For the sixth year, members and supporters of the Tennessee Equality Project will take their concerns, and their voices, to the halls of the Tennessee General Assembly.

The annual event, Advancing Equality Day on the Hill, is about meeting face-to-face with legislators who support GLBT-friendly legislation as well as those who don’t, and making sure that all constituents' voices are heard, said H.G. Stovall, TEP president, who added that it’s also an opportunity for the community to network as well.

“It’s a chance not only to build a relationship with your elected officials, but it’s also very empowering to see people from all across the state coming together for the same thing,” he said. “It’s a chance to experience the movement; we are so scattered in a very long, wide state that people in Nashville don’t always get exposed to what’s going on Memphis, and Chattanooga may not be aware of what’s happening in Knoxville. This is a chance for the entire state to come together.”

The goal is for participants to visit with their own officials, and then also to partner up with others for group efforts. In 2009 more than 100 people took part in the event, allowing the organization to get a lot of face time in a short window of opportunity with 15 senators and 32 representatives.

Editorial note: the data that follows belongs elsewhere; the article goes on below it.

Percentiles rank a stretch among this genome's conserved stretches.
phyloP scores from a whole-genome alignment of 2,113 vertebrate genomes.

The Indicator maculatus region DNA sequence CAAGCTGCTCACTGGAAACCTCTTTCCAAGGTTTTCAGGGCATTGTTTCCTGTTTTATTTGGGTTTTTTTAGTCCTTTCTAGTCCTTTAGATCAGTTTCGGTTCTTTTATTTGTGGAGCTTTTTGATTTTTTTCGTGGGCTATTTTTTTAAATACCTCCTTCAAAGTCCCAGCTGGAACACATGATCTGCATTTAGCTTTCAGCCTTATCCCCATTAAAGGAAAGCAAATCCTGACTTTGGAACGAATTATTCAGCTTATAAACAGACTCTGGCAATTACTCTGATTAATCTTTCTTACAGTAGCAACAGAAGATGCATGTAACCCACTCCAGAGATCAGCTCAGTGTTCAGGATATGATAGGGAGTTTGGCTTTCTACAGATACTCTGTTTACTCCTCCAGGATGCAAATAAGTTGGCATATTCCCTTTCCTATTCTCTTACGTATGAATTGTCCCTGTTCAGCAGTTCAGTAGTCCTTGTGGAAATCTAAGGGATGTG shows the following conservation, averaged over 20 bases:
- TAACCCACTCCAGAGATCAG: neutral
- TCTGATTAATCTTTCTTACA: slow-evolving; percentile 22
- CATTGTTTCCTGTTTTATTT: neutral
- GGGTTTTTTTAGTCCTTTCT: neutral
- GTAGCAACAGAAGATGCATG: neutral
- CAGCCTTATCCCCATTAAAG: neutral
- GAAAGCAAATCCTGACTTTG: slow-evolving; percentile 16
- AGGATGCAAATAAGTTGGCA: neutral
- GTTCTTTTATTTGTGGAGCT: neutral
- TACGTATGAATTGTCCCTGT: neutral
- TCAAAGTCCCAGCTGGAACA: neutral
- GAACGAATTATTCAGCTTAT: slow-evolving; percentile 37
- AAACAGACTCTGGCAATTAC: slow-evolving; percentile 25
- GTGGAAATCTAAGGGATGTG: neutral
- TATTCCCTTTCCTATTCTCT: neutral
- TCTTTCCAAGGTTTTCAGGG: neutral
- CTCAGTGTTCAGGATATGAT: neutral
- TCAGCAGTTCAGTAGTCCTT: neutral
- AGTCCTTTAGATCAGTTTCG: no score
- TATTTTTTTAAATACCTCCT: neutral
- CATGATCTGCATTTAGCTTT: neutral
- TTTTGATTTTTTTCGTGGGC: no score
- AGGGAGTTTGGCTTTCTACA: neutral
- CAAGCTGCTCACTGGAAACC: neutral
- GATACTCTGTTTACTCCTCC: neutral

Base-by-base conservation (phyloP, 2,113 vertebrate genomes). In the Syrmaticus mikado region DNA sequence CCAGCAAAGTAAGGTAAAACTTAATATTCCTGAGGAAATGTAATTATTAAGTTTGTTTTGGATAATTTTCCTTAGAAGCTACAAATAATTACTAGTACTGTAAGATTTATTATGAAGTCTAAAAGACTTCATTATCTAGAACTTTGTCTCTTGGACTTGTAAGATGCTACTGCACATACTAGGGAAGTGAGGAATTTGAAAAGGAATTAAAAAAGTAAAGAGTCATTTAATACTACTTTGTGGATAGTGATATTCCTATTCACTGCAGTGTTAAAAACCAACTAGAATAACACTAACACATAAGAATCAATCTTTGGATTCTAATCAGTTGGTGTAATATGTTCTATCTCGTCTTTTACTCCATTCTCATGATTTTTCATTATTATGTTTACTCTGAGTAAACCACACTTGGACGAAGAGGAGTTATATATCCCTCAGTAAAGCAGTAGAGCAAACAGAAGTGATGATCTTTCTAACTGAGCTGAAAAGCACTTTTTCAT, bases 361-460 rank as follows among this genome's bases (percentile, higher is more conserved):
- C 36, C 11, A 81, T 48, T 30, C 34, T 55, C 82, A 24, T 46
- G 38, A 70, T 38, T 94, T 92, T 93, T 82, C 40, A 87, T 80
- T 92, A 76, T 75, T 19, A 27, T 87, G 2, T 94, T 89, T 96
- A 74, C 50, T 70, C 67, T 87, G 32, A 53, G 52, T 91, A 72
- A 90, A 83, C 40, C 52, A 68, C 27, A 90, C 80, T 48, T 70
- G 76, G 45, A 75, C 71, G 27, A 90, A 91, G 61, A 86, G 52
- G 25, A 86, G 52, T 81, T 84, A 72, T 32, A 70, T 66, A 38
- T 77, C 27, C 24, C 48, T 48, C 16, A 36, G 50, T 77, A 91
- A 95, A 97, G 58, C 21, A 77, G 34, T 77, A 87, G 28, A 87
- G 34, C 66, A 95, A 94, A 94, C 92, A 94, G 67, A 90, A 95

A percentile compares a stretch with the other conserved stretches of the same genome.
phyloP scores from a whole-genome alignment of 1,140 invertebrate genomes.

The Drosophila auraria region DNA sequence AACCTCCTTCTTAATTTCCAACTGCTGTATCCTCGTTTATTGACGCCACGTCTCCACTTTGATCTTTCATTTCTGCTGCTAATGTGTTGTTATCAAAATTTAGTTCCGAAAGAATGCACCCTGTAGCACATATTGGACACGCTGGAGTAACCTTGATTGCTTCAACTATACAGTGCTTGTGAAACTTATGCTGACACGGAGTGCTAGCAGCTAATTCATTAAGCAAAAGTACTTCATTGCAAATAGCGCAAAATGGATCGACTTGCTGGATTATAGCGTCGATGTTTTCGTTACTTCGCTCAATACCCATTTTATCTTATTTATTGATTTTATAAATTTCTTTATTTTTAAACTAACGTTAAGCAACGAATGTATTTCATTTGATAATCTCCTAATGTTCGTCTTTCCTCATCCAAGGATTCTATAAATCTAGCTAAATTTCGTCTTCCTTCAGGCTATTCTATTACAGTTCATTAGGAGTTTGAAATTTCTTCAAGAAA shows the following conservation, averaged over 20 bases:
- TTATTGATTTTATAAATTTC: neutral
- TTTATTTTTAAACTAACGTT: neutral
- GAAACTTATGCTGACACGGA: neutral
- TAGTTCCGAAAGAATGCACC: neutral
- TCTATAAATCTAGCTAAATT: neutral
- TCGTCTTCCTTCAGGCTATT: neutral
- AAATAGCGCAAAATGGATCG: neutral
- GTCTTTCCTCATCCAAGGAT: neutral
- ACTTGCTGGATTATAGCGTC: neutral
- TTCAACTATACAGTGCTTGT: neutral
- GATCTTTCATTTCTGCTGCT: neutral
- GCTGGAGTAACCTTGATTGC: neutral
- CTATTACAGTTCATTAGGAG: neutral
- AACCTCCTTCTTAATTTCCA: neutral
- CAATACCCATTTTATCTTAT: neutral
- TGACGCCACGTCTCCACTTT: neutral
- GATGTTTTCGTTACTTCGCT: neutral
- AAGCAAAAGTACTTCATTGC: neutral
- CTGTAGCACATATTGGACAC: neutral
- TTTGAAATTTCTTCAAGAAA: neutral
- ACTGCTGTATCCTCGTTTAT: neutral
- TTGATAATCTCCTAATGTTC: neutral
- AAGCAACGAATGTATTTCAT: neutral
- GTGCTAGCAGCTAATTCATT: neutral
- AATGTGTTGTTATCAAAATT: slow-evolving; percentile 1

Advancing Equality on the Hill

March 2, 8 a.m.
Location to be announced.

For more info and updates, visit: tnep.org

And because time is tight, TEP officials make sure that attendees are well prepped before trudging up the Capitol steps.

“We have an opening reception downtown or nearby, and then a quick briefing on what is most important to talk about,” Stovall said. “And then we walk to the Capitol as a group and disperse to our individual appointments.”

Newcomers and those who are anxious about speaking with elected officials benefit from a buddy system, so that no one is forced to have a conversation they may feel they’re not ready for. In addition, the attendees are well versed in advance on the do’s and don’ts of these types of meeting, in which civil discourse is the overriding aim.

“We don’t encourage any attention-drawing activity,” Stovall said. “It is our goal to calmly, politely traverse through the Capitol, and this is a day that gives everyone there — legislators, staff and the media — to see the non-exotic individuals of our community.”

While some may see that approach as not activist enough, Stovall notes that by having these meetings, and by sending thank-you notes and keeping up with legislators, important relationships can be forged.

“I don’t think they get as much correspondence and visits as people think they do, so when we take the time to visit in person, and have a normal discussion about issues, it has a much larger impact than anybody can ever make any other way,” he said.

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